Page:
“Whether to float with the tide, or to swim for a goal.”
It is a concept that the young Hunter S. Thompson mused about. It is a choice we all make daily, weekly, yearly. Whether to drive forward and pursue a goal or coast along for a period of time depending on our life circumstances.
We might recognize times in our life when we have experienced each of these: new moms on maternity leave slowing things down and living in the moment feel comfortable floating focusing on their new baby, or students fresh out of school and looking to advance on the career path quickly are found to swim vigorously in pursuit of success.
We may not realize that this choice in itself is a luxury. Many, many of those around us do not have this. Addiction, mental health, poverty, trauma, disaster and health issues rob people of control and the choice of whether to float or swim.
Those living in poverty or on the streets have no choice but to hustle or swim hard, working relentlessly for warmth, food, shelter, safety and to be heard. Those who suffer with their mental health are often times swimming against the current and must consistently struggle to stay above water.
But how many of US do the same – constantly swimming? When do we take time to float? Have a schedule free day? No projects, no rushing to activities, just fun and spontaneity. When we don’t do this, we burn out, run out of energy and we don’t see what is right in front of us. A senior neighbour who is recently widowed and socially isolated, a family at your children’s school who is struggling to get by and feed and clothe themselves.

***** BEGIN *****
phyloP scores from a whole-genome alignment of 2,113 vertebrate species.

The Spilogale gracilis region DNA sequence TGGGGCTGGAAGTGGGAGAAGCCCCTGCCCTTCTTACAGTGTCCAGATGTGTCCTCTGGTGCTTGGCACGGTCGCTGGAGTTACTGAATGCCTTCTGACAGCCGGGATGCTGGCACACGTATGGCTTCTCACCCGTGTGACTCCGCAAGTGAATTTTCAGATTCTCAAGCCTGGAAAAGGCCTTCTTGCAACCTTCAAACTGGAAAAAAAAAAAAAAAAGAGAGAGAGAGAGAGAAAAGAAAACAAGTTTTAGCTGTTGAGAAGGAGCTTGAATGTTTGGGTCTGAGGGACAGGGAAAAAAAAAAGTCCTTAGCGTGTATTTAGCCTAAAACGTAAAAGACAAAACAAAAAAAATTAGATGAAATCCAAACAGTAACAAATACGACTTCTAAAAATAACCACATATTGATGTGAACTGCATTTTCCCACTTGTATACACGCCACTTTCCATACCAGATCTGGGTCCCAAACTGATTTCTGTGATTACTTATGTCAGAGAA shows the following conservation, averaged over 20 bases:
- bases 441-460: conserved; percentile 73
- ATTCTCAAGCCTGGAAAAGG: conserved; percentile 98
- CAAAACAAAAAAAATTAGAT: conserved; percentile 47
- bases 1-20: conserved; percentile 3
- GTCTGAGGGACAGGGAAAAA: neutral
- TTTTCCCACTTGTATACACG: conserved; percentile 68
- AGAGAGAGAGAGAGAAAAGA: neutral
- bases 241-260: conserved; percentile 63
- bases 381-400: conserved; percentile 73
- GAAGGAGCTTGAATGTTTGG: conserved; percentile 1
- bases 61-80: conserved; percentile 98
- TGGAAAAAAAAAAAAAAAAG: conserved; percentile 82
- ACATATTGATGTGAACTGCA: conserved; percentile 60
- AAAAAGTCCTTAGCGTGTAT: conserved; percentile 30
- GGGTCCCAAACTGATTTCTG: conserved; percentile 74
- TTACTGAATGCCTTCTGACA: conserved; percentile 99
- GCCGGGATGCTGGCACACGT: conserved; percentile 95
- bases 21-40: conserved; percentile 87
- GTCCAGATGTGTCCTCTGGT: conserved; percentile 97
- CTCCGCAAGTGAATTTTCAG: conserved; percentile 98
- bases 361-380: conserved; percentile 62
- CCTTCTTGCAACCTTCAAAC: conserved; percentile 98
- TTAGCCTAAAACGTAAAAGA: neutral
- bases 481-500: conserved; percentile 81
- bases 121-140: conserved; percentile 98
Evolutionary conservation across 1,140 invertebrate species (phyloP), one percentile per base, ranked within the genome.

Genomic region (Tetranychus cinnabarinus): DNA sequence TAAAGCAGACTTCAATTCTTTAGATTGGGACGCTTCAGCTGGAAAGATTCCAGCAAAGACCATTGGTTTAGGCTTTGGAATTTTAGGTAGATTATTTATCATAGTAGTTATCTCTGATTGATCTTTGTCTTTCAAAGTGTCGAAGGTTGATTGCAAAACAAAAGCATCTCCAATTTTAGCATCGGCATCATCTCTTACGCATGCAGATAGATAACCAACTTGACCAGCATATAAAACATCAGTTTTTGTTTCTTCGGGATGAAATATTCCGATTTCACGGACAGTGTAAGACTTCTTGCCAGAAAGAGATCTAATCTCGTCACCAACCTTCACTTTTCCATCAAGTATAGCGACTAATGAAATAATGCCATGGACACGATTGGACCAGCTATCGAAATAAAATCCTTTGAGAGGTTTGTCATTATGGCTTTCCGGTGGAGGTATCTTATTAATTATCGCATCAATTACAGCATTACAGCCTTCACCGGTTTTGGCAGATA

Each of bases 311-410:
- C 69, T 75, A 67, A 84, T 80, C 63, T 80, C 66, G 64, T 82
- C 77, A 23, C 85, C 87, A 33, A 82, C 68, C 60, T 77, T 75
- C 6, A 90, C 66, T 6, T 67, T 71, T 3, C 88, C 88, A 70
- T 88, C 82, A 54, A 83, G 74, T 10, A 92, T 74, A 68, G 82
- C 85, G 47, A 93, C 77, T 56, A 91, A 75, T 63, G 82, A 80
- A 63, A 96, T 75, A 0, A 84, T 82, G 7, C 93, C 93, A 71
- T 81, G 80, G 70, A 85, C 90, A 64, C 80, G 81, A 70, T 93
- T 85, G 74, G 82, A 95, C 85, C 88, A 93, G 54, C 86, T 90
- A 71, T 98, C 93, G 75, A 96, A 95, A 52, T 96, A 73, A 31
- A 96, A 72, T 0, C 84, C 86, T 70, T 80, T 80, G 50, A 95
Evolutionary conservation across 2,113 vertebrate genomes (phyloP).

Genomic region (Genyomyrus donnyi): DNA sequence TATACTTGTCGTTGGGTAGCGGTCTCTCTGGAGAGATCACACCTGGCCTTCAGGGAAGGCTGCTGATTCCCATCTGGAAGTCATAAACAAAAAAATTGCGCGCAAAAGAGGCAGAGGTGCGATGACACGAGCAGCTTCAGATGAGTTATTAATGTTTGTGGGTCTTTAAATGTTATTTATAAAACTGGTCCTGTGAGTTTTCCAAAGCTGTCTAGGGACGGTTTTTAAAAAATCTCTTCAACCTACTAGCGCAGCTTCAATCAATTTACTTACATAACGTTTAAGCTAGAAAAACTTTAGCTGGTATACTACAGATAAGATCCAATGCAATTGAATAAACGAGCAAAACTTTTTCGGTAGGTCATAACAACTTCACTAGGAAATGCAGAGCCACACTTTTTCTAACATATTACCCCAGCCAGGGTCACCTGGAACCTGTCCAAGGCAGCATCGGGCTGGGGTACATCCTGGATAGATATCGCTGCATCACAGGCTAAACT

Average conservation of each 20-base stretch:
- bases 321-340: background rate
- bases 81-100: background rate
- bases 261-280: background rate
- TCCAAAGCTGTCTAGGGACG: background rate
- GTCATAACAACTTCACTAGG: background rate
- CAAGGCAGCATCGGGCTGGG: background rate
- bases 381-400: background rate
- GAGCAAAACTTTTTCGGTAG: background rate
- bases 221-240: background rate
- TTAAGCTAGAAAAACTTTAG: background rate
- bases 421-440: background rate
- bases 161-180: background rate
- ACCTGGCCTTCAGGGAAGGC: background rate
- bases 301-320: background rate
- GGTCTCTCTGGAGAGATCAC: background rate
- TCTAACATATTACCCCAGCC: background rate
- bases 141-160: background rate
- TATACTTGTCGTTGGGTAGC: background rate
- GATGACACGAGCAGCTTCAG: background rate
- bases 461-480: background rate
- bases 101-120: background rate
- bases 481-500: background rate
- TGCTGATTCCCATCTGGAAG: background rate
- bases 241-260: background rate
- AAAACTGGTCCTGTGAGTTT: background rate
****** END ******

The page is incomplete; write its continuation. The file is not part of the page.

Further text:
As a community, our job is to keep that balance so we can swim harder when others cannot, cheer on those doing their very best to start that swim, and take an extra turn so others can rest. We need to find a way to help those in crisis – take a break and float for a day, a week, a month and gather the energy they need to make change in their lives and have hope.
Whatever you have to give: time, money, whether your gift, your swim stroke, is cooking for the hungry or comforting those in crisis, giving a hug or a place to stay, your gift DOES make a difference. The difference between a good day and a bad one, the difference between desperation and connection, between feeling invisible and being heard.
What you do today makes tomorrow better. It makes tomorrow more hopeful, more loved, safer, happier, less stressed and less fearful. And we need to keep it that simple, today affects tomorrow. Day by day, step by step we can make a difference with each sunrise.
Between today and tomorrow, that is the journey. Nothing more.
Executive Director, United Way TNC